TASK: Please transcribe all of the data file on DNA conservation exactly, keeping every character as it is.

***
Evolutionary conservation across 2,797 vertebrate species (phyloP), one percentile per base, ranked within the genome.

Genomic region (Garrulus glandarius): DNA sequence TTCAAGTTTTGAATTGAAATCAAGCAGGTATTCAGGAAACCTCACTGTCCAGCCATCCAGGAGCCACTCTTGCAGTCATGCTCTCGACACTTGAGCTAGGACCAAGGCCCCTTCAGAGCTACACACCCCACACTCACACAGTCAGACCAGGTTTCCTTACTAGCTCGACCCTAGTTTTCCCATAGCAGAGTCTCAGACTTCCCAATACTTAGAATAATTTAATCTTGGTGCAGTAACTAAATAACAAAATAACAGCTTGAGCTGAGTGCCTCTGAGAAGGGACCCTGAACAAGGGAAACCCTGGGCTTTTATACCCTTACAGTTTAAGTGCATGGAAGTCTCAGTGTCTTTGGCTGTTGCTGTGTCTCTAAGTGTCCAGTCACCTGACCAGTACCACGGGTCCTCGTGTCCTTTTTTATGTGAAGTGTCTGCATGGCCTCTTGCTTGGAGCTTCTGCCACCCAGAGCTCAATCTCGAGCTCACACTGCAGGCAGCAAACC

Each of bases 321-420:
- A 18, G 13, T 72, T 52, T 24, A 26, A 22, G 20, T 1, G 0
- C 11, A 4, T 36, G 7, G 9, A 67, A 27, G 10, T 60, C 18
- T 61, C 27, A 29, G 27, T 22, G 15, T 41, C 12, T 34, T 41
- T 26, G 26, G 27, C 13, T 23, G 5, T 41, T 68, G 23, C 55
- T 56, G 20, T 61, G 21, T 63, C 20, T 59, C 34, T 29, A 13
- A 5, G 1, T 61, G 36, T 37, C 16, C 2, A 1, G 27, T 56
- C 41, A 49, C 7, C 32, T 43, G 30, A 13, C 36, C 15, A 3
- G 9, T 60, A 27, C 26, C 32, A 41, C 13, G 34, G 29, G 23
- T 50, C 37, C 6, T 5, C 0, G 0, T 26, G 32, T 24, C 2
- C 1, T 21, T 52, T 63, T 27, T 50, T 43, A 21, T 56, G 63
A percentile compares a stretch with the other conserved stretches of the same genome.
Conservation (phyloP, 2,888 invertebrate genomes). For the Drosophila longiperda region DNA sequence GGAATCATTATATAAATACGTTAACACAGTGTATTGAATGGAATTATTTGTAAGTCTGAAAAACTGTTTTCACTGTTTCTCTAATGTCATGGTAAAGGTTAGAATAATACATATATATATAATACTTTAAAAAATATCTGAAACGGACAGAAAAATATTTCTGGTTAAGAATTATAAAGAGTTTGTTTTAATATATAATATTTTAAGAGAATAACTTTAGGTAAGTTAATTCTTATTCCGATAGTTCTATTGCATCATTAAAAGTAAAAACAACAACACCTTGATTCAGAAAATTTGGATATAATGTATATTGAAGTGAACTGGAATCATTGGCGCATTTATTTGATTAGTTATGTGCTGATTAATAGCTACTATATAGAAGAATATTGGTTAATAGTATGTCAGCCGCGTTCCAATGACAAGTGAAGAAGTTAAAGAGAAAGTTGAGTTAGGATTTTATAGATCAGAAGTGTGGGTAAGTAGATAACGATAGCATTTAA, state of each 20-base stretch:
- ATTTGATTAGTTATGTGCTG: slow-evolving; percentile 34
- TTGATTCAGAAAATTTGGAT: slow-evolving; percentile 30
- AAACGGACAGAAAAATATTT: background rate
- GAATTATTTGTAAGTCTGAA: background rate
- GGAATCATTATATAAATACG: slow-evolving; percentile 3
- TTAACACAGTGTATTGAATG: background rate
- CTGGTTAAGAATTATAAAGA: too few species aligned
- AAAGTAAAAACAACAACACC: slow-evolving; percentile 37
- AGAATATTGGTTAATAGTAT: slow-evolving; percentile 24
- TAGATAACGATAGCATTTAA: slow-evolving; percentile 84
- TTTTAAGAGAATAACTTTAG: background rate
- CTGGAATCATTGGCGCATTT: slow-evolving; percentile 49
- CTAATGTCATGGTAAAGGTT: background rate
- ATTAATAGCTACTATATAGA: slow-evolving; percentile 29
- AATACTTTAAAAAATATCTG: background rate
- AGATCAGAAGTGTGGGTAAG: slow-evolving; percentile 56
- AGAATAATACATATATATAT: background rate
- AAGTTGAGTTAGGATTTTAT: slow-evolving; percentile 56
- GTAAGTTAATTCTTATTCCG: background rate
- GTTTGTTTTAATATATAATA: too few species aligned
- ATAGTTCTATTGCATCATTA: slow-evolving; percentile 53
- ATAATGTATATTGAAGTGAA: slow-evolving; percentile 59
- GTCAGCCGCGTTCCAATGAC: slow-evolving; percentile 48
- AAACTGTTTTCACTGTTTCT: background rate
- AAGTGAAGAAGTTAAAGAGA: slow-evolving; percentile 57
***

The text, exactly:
Evolutionary conservation across 2,797 vertebrate species (phyloP), one percentile per base, ranked within the genome.

Genomic region (Garrulus glandarius): DNA sequence TTCAAGTTTTGAATTGAAATCAAGCAGGTATTCAGGAAACCTCACTGTCCAGCCATCCAGGAGCCACTCTTGCAGTCATGCTCTCGACACTTGAGCTAGGACCAAGGCCCCTTCAGAGCTACACACCCCACACTCACACAGTCAGACCAGGTTTCCTTACTAGCTCGACCCTAGTTTTCCCATAGCAGAGTCTCAGACTTCCCAATACTTAGAATAATTTAATCTTGGTGCAGTAACTAAATAACAAAATAACAGCTTGAGCTGAGTGCCTCTGAGAAGGGACCCTGAACAAGGGAAACCCTGGGCTTTTATACCCTTACAGTTTAAGTGCATGGAAGTCTCAGTGTCTTTGGCTGTTGCTGTGTCTCTAAGTGTCCAGTCACCTGACCAGTACCACGGGTCCTCGTGTCCTTTTTTATGTGAAGTGTCTGCATGGCCTCTTGCTTGGAGCTTCTGCCACCCAGAGCTCAATCTCGAGCTCACACTGCAGGCAGCAAACC

Each of bases 321-420:
- A 18, G 13, T 72, T 52, T 24, A 26, A 22, G 20, T 1, G 0
- C 11, A 4, T 36, G 7, G 9, A 67, A 27, G 10, T 60, C 18
- T 61, C 27, A 29, G 27, T 22, G 15, T 41, C 12, T 34, T 41
- T 26, G 26, G 27, C 13, T 23, G 5, T 41, T 68, G 23, C 55
- T 56, G 20, T 61, G 21, T 63, C 20, T 59, C 34, T 29, A 13
- A 5, G 1, T 61, G 36, T 37, C 16, C 2, A 1, G 27, T 56
- C 41, A 49, C 7, C 32, T 43, G 30, A 13, C 36, C 15, A 3
- G 9, T 60, A 27, C 26, C 32, A 41, C 13, G 34, G 29, G 23
- T 50, C 37, C 6, T 5, C 0, G 0, T 26, G 32, T 24, C 2
- C 1, T 21, T 52, T 63, T 27, T 50, T 43, A 21, T 56, G 63
A percentile compares a stretch with the other conserved stretches of the same genome.
Conservation (phyloP, 2,888 invertebrate genomes). For the Drosophila longiperda region DNA sequence GGAATCATTATATAAATACGTTAACACAGTGTATTGAATGGAATTATTTGTAAGTCTGAAAAACTGTTTTCACTGTTTCTCTAATGTCATGGTAAAGGTTAGAATAATACATATATATATAATACTTTAAAAAATATCTGAAACGGACAGAAAAATATTTCTGGTTAAGAATTATAAAGAGTTTGTTTTAATATATAATATTTTAAGAGAATAACTTTAGGTAAGTTAATTCTTATTCCGATAGTTCTATTGCATCATTAAAAGTAAAAACAACAACACCTTGATTCAGAAAATTTGGATATAATGTATATTGAAGTGAACTGGAATCATTGGCGCATTTATTTGATTAGTTATGTGCTGATTAATAGCTACTATATAGAAGAATATTGGTTAATAGTATGTCAGCCGCGTTCCAATGACAAGTGAAGAAGTTAAAGAGAAAGTTGAGTTAGGATTTTATAGATCAGAAGTGTGGGTAAGTAGATAACGATAGCATTTAA, state of each 20-base stretch:
- ATTTGATTAGTTATGTGCTG: slow-evolving; percentile 34
- TTGATTCAGAAAATTTGGAT: slow-evolving; percentile 30
- AAACGGACAGAAAAATATTT: background rate
- GAATTATTTGTAAGTCTGAA: background rate
- GGAATCATTATATAAATACG: slow-evolving; percentile 3
- TTAACACAGTGTATTGAATG: background rate
- CTGGTTAAGAATTATAAAGA: too few species aligned
- AAAGTAAAAACAACAACACC: slow-evolving; percentile 37
- AGAATATTGGTTAATAGTAT: slow-evolving; percentile 24
- TAGATAACGATAGCATTTAA: slow-evolving; percentile 84
- TTTTAAGAGAATAACTTTAG: background rate
- CTGGAATCATTGGCGCATTT: slow-evolving; percentile 49
- CTAATGTCATGGTAAAGGTT: background rate
- ATTAATAGCTACTATATAGA: slow-evolving; percentile 29
- AATACTTTAAAAAATATCTG: background rate
- AGATCAGAAGTGTGGGTAAG: slow-evolving; percentile 56
- AGAATAATACATATATATAT: background rate
- AAGTTGAGTTAGGATTTTAT: slow-evolving; percentile 56
- GTAAGTTAATTCTTATTCCG: background rate
- GTTTGTTTTAATATATAATA: too few species aligned
- ATAGTTCTATTGCATCATTA: slow-evolving; percentile 53
- ATAATGTATATTGAAGTGAA: slow-evolving; percentile 59
- GTCAGCCGCGTTCCAATGAC: slow-evolving; percentile 48
- AAACTGTTTTCACTGTTTCT: background rate
- AAGTGAAGAAGTTAAAGAGA: slow-evolving; percentile 57